Grace Hopper is The Innovators’ other female programming lodestone, and also the subject of a new short documentary directed by Gillian Jacobs (Community, Life Partners). A spiritual descendant of Lovelace, Hopper programmed the gigantic Mark I computer in the ’40s and worked on the COBOL programming language. (She popularized the term “bug” for a computer glitch after a moth got stuck in the Mark II.) Hopper served in the Navy for decades, eventually becoming an admiral. Like Lovelace, she saw beyond the parameters of what was considered possible at the time. She wrote the first-ever compiler in 1952, disproving critics who had said computers could only do arithmetic. The documentary makes a strong case that Grace Hopper should be every bit as much of a household name as Steve Jobs. But her story shows more than her individual importance. It becomes a story about the field — the difficulties of being a woman in a field in which women’s innovations are often downplayed or made invisible.
Hopper, like many women who manage to succeed in traditionally male-dominated fields, chose to pretend that sexism had no effect on her life, that she had succeeded because she was a genius programmer, which rendered her sex irrelevant. It is an understandable fantasy. Hopper may have succeeded despite her gender, but that doesn’t undercut the endless nameless women for whom success in tech was unfeasible because of systemic inequality and the presumption that women are inferior to men. “Amazing Grace” have may have been uniquely talented, but there were women for whom a career like Hopper’s was impossible for reasons beyond their control.
The documentary makes a case that Hopper was brilliant, but also lucky. She was one of the first and few women to earn a PhD in mathematics from Yale, and she was fortunate enough to get the requisite male co-sign early on, although even one of the men who became her biggest advocates was at first reluctant to work with a woman. She never had children, which meant she was not required to work a domestic “double shift” at home and could instead devote herself to writing FLOW-MATIC and COBOL. In 1969, Data Processing Management awarded her the Computer Science Man-of-the-Year Award, which was called “Man-of-the-Year” even though Hopper was the first recipient. But even if Hopper promoted an idea that she had succeeded on the basis of talent and hard work alone, she worked to make the field more inclusive. As she aged, she became a mentor to many young people training to be programmers. She retired at 79, at the rank of rear admiral, and was the oldest person serving there. Her persistence and prolific contributions to computer science built her well-deserved reputation as the mother of computing.
I don’t want to make any kind of sweeping arguments about what kind of programming innovations women contribute to history, because programming is not a gendered activity. The brain is not a sexed organ, but as soon as we start talking about women and computers, the stereotype that women are not suited to science, technology, engineering, and math disciplines (STEM disciplines) floats into play.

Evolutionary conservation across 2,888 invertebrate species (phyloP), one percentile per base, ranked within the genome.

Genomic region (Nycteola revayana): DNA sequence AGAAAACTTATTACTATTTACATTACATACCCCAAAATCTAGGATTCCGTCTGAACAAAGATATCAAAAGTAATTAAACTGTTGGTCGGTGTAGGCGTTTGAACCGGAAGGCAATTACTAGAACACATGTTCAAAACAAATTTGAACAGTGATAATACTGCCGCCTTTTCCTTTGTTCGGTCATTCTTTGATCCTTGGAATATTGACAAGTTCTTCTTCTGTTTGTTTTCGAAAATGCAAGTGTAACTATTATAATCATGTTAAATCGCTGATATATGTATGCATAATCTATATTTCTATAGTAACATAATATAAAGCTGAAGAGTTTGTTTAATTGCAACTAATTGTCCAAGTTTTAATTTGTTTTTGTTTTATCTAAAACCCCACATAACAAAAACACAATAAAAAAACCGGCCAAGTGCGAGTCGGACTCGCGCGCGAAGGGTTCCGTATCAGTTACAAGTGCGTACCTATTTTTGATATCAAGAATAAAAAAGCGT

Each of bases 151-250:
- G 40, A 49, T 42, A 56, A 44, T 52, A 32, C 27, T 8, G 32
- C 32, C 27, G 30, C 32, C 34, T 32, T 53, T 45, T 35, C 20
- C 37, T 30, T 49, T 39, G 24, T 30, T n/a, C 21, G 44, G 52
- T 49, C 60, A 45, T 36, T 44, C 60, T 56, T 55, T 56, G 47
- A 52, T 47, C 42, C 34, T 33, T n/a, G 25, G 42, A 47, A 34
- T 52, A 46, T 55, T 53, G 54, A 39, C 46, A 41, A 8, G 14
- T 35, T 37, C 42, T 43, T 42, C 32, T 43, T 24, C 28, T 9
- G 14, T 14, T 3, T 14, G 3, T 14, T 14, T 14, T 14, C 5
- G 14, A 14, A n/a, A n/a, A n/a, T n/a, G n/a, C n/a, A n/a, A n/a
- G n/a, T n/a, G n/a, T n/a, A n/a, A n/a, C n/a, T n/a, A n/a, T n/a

Kieran Snyder wrote about the pervasiveness of sexism in Silicon Valley for the Washington Post recently. She noted that women in the tech industry, as in any industry where they are a minority, have to pretend their own gender is invisible, while being expected to shake off casual sexism. Snyder wrote: “Why do any women stick around, especially in an industry where ‘will it work for your mom?’ is geek-speak for ‘will dummies like it too?’” Those who object to this kind of language are labeled “difficult women” — and difficult women can never get away with the kind of dickish behavior Steve Jobs could, which is one reason they often try to just brush off and ignore their own feelings.
When computing was considered drudgery, women played a significant role. They were hired to be “human computors” who carried out math problems and solved equations before machines that could do so existed. During World War II, women were drafted into the Electronic Numerical Integrator and Computer program, where they worked as human “computers.” The women of ENIAC — including Betty Jean Jennings, Kay McNulty, Betty Snyder, Ruth Lichterman, Fran Bilas, and Marlyn Wescoff — were drafted into service as programmers. Snyder wrote SORT/MERGE, the first generative programming system. The women of ENIAC did much of the work but received little credit for it; the Army downplayed their involvement. Once programming became seen as a creative art rather than a rote secretarial one, women were not as welcome. (The Innovators also covers the women of ENIAC in detail, and discusses exactly how programming evolved from being seen as rote flip-switching to an intellectual endeavor.)
Women in tech today are taking a more direct approach to confronting issues of gender inequality. Rooting out the exact causes and conspirators who keep women on tech’s sidelines is difficult, because most forms of prejudice are deeply ingrained and subtly enforced. The solution, at least in part, may come from increasing the visibility of the issues. Tracy Chou, a Pinterest programmer and rising star in tech, has begun asking companies to release the data on their own internal makeup so that it can be tracked. The dismal statistics — women making up 17 percent of the workforce in technology- or engineering-related jobs at Google, 15 percent at Facebook, 9 percent at Mozilla — demonstrate that female engineers and programmers who felt alienated and underrepresented were not imagining things. To combat the concept of the tech bro, there must be a tech sisterhood. Tech history is not a chain of command, it’s a crazy quilt — no machine is ever really built by one person alone. It would be a mistake to consider Ada Lovelace and Grace Hopper as just lone geniuses — the same way it is a mistake to think that way of the men. But they are two avatars of importance for women in tech — the proof that natural talent knows no type. To that end, women are looking back to one of their own: the biggest conference promoting and connecting women in computing is called the Grace Hopper Celebration. Perhaps together they can change the line of logic. After all, computers can be reprogrammed.